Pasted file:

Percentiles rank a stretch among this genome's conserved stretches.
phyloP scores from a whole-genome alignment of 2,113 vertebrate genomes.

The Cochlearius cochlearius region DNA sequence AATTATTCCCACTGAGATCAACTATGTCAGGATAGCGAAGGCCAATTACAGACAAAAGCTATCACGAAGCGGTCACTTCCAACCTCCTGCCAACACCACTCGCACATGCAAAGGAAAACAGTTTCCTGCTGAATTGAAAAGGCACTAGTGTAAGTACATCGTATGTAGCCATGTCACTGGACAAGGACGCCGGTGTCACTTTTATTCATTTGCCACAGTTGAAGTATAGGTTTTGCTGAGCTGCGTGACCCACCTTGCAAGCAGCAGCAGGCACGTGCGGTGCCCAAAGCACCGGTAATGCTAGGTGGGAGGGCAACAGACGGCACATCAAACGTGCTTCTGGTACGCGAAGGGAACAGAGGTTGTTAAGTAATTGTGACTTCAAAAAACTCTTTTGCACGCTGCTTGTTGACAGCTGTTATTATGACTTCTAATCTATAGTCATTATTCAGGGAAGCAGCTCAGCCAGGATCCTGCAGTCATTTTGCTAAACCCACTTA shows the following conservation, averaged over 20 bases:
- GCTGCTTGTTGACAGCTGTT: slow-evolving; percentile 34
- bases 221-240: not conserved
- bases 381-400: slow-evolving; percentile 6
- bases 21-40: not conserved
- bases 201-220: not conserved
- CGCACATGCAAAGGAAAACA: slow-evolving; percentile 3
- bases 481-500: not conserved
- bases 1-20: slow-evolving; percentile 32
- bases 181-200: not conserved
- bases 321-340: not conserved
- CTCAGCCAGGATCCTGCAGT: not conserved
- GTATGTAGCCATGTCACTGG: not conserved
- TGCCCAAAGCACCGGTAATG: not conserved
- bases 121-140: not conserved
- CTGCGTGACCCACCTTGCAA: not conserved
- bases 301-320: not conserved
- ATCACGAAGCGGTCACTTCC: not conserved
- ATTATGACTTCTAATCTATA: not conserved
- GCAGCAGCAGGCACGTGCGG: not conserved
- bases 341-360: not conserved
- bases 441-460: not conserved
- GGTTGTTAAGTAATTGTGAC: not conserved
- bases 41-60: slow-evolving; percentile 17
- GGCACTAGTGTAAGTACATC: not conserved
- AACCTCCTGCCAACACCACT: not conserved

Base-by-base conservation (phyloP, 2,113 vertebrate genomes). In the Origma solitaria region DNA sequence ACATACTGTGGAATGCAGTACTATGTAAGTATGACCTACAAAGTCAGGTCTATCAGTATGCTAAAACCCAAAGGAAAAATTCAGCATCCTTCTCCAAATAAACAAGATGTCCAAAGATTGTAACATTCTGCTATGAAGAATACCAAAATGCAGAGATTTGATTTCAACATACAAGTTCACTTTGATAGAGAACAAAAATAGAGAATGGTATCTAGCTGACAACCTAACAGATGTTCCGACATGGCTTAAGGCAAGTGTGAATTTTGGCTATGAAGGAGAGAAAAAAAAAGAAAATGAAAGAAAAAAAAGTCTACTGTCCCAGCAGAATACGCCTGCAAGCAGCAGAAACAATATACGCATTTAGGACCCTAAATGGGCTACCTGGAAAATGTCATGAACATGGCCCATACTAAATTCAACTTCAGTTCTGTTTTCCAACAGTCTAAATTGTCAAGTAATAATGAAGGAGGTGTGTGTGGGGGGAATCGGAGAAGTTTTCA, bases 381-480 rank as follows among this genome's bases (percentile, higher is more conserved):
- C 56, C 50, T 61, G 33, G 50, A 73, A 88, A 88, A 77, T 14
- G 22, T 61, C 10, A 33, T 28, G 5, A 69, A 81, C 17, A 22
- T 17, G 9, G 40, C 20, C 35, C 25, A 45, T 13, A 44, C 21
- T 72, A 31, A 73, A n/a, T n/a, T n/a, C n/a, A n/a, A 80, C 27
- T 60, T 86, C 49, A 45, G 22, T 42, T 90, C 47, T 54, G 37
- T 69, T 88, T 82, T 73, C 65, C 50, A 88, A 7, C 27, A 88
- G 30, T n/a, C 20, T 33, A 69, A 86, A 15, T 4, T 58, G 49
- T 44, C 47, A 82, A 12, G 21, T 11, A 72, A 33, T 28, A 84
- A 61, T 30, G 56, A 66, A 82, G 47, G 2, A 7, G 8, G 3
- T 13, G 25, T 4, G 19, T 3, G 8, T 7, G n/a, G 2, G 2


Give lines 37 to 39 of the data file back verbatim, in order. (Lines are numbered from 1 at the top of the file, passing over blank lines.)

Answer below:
- T 44, C 47, A 82, A 12, G 21, T 11, A 72, A 33, T 28, A 84
- A 61, T 30, G 56, A 66, A 82, G 47, G 2, A 7, G 8, G 3
- T 13, G 25, T 4, G 19, T 3, G 8, T 7, G n/a, G 2, G 2